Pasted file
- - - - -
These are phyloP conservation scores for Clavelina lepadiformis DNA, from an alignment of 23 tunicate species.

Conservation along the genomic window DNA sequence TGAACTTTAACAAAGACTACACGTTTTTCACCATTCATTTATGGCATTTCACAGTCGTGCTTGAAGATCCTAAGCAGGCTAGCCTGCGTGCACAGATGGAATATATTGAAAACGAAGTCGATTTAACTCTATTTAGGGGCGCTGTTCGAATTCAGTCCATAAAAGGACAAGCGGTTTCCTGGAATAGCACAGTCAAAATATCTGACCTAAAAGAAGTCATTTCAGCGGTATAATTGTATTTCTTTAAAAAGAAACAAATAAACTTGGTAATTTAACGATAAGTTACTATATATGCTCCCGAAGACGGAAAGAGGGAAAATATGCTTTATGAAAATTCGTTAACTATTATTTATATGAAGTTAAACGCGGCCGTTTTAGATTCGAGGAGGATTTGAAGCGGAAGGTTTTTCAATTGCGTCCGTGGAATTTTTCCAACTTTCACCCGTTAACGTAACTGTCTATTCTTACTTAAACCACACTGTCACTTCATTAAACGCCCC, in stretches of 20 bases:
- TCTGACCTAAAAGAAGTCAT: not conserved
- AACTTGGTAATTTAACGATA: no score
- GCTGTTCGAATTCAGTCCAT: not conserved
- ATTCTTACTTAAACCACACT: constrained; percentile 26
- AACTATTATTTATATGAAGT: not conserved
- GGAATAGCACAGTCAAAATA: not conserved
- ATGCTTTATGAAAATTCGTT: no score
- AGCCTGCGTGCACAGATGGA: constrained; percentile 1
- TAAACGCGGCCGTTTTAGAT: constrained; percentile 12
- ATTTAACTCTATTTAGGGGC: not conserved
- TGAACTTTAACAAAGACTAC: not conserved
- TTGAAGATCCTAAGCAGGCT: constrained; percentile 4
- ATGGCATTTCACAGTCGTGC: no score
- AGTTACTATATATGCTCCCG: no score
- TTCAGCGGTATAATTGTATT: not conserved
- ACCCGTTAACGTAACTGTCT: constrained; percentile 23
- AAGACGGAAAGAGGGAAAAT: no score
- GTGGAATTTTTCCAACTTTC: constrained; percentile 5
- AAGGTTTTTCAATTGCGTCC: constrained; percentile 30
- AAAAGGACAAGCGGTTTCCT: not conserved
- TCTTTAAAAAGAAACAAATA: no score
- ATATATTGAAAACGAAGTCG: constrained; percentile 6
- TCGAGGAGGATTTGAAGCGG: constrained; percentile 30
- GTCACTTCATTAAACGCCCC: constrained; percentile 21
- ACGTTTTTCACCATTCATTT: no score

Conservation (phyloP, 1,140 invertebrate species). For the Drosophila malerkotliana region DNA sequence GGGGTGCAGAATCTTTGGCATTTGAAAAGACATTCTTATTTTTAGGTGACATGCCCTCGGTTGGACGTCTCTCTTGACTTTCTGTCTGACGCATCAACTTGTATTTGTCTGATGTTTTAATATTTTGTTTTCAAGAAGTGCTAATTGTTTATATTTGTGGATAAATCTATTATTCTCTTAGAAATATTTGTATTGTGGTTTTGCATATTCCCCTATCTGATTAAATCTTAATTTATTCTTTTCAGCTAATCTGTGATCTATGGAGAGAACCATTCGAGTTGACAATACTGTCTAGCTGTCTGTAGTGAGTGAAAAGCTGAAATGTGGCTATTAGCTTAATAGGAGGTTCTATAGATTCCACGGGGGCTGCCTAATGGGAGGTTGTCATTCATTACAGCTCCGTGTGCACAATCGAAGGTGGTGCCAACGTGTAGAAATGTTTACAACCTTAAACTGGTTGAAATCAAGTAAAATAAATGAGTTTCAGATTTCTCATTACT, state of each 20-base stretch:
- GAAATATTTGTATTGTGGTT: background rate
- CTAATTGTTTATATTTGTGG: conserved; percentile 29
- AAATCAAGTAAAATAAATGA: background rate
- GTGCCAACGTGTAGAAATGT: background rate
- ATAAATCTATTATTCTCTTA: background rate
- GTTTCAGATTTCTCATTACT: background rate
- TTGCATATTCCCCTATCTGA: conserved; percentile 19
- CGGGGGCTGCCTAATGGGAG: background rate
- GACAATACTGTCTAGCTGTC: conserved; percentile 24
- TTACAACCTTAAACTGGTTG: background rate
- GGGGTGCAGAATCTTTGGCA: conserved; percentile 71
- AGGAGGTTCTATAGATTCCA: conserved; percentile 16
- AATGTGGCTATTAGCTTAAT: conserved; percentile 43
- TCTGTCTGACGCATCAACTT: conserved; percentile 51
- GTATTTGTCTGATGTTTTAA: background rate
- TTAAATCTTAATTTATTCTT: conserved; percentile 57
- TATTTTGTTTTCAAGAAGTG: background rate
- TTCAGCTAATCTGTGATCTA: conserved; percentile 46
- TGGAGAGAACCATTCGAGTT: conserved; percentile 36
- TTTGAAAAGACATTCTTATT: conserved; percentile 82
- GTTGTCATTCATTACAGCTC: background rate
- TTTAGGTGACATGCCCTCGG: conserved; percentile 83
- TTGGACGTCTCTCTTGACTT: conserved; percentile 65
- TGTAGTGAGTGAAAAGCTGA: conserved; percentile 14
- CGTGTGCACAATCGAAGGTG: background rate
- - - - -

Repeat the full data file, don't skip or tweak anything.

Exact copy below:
These are phyloP conservation scores for Clavelina lepadiformis DNA, from an alignment of 23 tunicate species.

Conservation along the genomic window DNA sequence TGAACTTTAACAAAGACTACACGTTTTTCACCATTCATTTATGGCATTTCACAGTCGTGCTTGAAGATCCTAAGCAGGCTAGCCTGCGTGCACAGATGGAATATATTGAAAACGAAGTCGATTTAACTCTATTTAGGGGCGCTGTTCGAATTCAGTCCATAAAAGGACAAGCGGTTTCCTGGAATAGCACAGTCAAAATATCTGACCTAAAAGAAGTCATTTCAGCGGTATAATTGTATTTCTTTAAAAAGAAACAAATAAACTTGGTAATTTAACGATAAGTTACTATATATGCTCCCGAAGACGGAAAGAGGGAAAATATGCTTTATGAAAATTCGTTAACTATTATTTATATGAAGTTAAACGCGGCCGTTTTAGATTCGAGGAGGATTTGAAGCGGAAGGTTTTTCAATTGCGTCCGTGGAATTTTTCCAACTTTCACCCGTTAACGTAACTGTCTATTCTTACTTAAACCACACTGTCACTTCATTAAACGCCCC, in stretches of 20 bases:
- TCTGACCTAAAAGAAGTCAT: not conserved
- AACTTGGTAATTTAACGATA: no score
- GCTGTTCGAATTCAGTCCAT: not conserved
- ATTCTTACTTAAACCACACT: constrained; percentile 26
- AACTATTATTTATATGAAGT: not conserved
- GGAATAGCACAGTCAAAATA: not conserved
- ATGCTTTATGAAAATTCGTT: no score
- AGCCTGCGTGCACAGATGGA: constrained; percentile 1
- TAAACGCGGCCGTTTTAGAT: constrained; percentile 12
- ATTTAACTCTATTTAGGGGC: not conserved
- TGAACTTTAACAAAGACTAC: not conserved
- TTGAAGATCCTAAGCAGGCT: constrained; percentile 4
- ATGGCATTTCACAGTCGTGC: no score
- AGTTACTATATATGCTCCCG: no score
- TTCAGCGGTATAATTGTATT: not conserved
- ACCCGTTAACGTAACTGTCT: constrained; percentile 23
- AAGACGGAAAGAGGGAAAAT: no score
- GTGGAATTTTTCCAACTTTC: constrained; percentile 5
- AAGGTTTTTCAATTGCGTCC: constrained; percentile 30
- AAAAGGACAAGCGGTTTCCT: not conserved
- TCTTTAAAAAGAAACAAATA: no score
- ATATATTGAAAACGAAGTCG: constrained; percentile 6
- TCGAGGAGGATTTGAAGCGG: constrained; percentile 30
- GTCACTTCATTAAACGCCCC: constrained; percentile 21
- ACGTTTTTCACCATTCATTT: no score

Conservation (phyloP, 1,140 invertebrate species). For the Drosophila malerkotliana region DNA sequence GGGGTGCAGAATCTTTGGCATTTGAAAAGACATTCTTATTTTTAGGTGACATGCCCTCGGTTGGACGTCTCTCTTGACTTTCTGTCTGACGCATCAACTTGTATTTGTCTGATGTTTTAATATTTTGTTTTCAAGAAGTGCTAATTGTTTATATTTGTGGATAAATCTATTATTCTCTTAGAAATATTTGTATTGTGGTTTTGCATATTCCCCTATCTGATTAAATCTTAATTTATTCTTTTCAGCTAATCTGTGATCTATGGAGAGAACCATTCGAGTTGACAATACTGTCTAGCTGTCTGTAGTGAGTGAAAAGCTGAAATGTGGCTATTAGCTTAATAGGAGGTTCTATAGATTCCACGGGGGCTGCCTAATGGGAGGTTGTCATTCATTACAGCTCCGTGTGCACAATCGAAGGTGGTGCCAACGTGTAGAAATGTTTACAACCTTAAACTGGTTGAAATCAAGTAAAATAAATGAGTTTCAGATTTCTCATTACT, state of each 20-base stretch:
- GAAATATTTGTATTGTGGTT: background rate
- CTAATTGTTTATATTTGTGG: conserved; percentile 29
- AAATCAAGTAAAATAAATGA: background rate
- GTGCCAACGTGTAGAAATGT: background rate
- ATAAATCTATTATTCTCTTA: background rate
- GTTTCAGATTTCTCATTACT: background rate
- TTGCATATTCCCCTATCTGA: conserved; percentile 19
- CGGGGGCTGCCTAATGGGAG: background rate
- GACAATACTGTCTAGCTGTC: conserved; percentile 24
- TTACAACCTTAAACTGGTTG: background rate
- GGGGTGCAGAATCTTTGGCA: conserved; percentile 71
- AGGAGGTTCTATAGATTCCA: conserved; percentile 16
- AATGTGGCTATTAGCTTAAT: conserved; percentile 43
- TCTGTCTGACGCATCAACTT: conserved; percentile 51
- GTATTTGTCTGATGTTTTAA: background rate
- TTAAATCTTAATTTATTCTT: conserved; percentile 57
- TATTTTGTTTTCAAGAAGTG: background rate
- TTCAGCTAATCTGTGATCTA: conserved; percentile 46
- TGGAGAGAACCATTCGAGTT: conserved; percentile 36
- TTTGAAAAGACATTCTTATT: conserved; percentile 82
- GTTGTCATTCATTACAGCTC: background rate
- TTTAGGTGACATGCCCTCGG: conserved; percentile 83
- TTGGACGTCTCTCTTGACTT: conserved; percentile 65
- TGTAGTGAGTGAAAAGCTGA: conserved; percentile 14
- CGTGTGCACAATCGAAGGTG: background rate